Five Reasons You Need to Engage Before Asking for Donations

Video Transcript:

Hi! Welcome to the latest episode of The High-Five Nonprofit Marketing Ideas. I’m Julia McDowell, Marketing Strategist for Five Ones. The High-Five is my video series of marketing strategies and tactics for nonprofits and associations. Today we’re getting into engagement—no sparkly diamonds or proposals required. 

The engagement I’m talking about is engaging with your donors or potential donors. Asking them questions, sending them interesting or important information, and generally just speaking to and with them. You need to build a relationship with your members and donors, not just ask them for things. 

Think about that one friend who only calls you when they need something. No one wants to be that person, right? Be the friend that always remembers the important events, reaches out to check in, or invites you for a cup of coffee, no strings attached. That’s the friend you want to be—and be around.

If that didn’t convince you, I’ve got five other reasons to engage with your donors before coming out with your ask.


People are drawn to things they have an emotional attachment to. And the same rule applies to associations and their causes. So, if a potential donor doesn’t have a personal reason to support your cause, give them one. Discuss how your nonprofit or association was started, talk about the early days, and why it exists. Tap other early employees or passionate donors to talk about why they support the cause and what the organization means to them. Basically, you need to build an emotional tie before you follow up with your ask. 


It’s equally as important to educate your members. Discuss where the donations you receive go, what your short and long-term goals are, events and initiatives you’re planning. Keep people informed about all of the awesome things you’re doing. It’s an easy way to make them WANT to be a part of it. 


Besides an emotional connection, you also need to form a link between your organization and its members. Keep them up to date on the goings-on by sending regular emails in a cadence they can count on. No one wants to be asked to do something out of the blue by someone they haven’t heard from in ages. So again, don’t be that friend that only communicates when they need something. Be the friend that follows up and only asks when it’s necessary.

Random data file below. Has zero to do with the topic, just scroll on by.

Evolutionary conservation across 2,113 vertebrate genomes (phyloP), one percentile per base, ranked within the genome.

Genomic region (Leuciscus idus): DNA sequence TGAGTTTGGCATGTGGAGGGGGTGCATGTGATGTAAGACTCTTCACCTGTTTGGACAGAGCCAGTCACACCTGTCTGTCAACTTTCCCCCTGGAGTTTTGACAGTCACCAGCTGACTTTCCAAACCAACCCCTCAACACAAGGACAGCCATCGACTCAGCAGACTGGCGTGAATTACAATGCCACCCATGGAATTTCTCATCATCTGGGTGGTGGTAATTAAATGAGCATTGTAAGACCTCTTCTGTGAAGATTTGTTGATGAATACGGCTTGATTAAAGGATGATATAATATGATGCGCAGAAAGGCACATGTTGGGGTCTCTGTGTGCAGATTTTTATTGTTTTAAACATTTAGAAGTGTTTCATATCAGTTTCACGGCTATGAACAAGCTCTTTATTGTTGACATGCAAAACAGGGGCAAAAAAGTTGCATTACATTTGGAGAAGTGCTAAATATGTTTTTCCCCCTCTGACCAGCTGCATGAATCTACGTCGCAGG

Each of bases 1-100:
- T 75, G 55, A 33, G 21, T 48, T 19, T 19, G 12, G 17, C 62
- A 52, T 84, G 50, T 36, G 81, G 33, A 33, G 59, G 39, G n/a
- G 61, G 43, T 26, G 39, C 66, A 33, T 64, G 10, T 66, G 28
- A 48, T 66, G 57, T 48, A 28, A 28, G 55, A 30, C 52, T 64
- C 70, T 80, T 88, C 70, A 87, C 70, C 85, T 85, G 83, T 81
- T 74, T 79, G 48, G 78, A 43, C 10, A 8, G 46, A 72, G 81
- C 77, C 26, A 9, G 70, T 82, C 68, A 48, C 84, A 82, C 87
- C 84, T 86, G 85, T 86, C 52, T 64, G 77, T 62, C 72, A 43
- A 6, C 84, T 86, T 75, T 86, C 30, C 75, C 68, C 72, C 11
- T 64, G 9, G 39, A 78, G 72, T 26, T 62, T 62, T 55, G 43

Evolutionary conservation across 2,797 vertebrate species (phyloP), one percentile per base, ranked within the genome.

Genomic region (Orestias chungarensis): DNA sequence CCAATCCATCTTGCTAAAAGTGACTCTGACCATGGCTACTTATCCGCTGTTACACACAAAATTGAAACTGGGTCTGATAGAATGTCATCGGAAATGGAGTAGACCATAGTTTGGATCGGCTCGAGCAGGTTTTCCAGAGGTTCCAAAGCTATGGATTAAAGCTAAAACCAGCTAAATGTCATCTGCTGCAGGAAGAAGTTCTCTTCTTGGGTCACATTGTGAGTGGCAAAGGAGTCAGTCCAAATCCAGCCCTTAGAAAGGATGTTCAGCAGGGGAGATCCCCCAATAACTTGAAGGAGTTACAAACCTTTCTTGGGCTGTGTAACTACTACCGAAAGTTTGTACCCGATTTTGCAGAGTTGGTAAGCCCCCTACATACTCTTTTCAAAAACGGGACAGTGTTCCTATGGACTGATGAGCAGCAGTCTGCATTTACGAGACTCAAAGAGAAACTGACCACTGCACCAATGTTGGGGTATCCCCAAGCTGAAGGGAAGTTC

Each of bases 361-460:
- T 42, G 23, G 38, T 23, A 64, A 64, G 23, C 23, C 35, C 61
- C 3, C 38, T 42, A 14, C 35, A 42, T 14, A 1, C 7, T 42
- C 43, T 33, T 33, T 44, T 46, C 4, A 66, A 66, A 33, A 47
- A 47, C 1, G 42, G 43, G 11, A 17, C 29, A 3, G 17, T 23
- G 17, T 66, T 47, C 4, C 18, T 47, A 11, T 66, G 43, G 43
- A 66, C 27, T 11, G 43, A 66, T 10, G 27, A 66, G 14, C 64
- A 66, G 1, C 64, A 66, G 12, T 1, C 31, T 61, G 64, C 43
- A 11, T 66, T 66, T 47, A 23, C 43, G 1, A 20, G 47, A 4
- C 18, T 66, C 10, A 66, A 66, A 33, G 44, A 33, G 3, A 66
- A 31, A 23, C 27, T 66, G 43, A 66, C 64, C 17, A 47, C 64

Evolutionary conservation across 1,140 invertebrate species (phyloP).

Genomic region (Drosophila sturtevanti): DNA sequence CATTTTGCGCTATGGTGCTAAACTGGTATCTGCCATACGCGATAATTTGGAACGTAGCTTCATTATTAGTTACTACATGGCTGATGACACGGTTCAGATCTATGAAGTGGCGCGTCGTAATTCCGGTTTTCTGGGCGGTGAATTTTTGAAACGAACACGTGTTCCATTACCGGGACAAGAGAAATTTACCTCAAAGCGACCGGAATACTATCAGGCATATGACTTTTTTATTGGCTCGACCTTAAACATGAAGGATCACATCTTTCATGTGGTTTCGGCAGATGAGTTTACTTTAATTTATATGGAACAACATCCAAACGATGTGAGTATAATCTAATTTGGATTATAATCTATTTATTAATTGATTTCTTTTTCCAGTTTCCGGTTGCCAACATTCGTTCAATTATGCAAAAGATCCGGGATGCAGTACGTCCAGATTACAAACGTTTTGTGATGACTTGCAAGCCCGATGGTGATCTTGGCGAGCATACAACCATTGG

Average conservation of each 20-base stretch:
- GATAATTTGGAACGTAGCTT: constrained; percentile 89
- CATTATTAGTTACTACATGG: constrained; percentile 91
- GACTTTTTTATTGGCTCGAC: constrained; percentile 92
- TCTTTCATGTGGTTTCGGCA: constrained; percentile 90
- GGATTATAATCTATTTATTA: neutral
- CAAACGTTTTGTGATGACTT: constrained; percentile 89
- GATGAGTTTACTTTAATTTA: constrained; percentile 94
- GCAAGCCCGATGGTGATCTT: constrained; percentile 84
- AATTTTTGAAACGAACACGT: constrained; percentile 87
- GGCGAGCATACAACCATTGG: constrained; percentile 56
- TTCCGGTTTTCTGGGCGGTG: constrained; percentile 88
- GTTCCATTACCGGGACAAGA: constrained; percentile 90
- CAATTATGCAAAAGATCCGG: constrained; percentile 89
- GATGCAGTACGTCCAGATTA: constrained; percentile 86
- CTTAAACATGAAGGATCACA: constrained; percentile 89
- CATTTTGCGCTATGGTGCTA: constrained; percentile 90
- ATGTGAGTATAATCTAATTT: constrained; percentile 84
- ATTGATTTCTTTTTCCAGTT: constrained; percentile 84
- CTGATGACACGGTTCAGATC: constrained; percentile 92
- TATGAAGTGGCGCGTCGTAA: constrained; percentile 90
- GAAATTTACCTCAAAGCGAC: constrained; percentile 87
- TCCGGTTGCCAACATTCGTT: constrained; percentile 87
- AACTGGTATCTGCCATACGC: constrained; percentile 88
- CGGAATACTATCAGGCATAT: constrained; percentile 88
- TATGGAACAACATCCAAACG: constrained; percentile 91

Give recognition to members and donors for being catalysts to good outcomes, especially as it pertains to your specific cause. People love to be congratulated so if someone receives an award or similar recognition, acknowledge it either in a newsletter or personal note. If someone volunteers or helps out in some way, send a personalized note that again, acknowledges their contribution. When your beneficiary shares a story of triumph, share how that was made possible by donations. If you’re calling out the nice things they’re doing now they know they will be recognized again after donating.


When people go out of their way to do something for someone else, they want to know they actually had an impact. So, keep members informed about your organization’s successes and the difference various events and initiatives have made. Then, when you go and ask for a donation, they’ll not only get an update on how their donation helped, but also know ahead of time that it’s for a worthy cause.

All of this is summed up in the donor journey graphic behind me. It illustrates the point that you must build a connection with your potential or past donors before you get to the ask. When you have communications that speak to the step of the journey they’re on, they (and you) will find their way into the “ask” cycle. This is where they feel connected, recognized and satisfied. And when you ask, they hear the call.

It’s a fine balance, engaging and asking, but one that can be found by ensuring you plan your messaging accordingly.  Want the digital version of this graphic behind me? Go to to grab the JPG. 

Have a question? Want to “engage” with me? I sure hope you do! Drop me a note at or in the comments below, and as always thanks for joining me for today’s High-Five Nonprofit Marketing Ideas!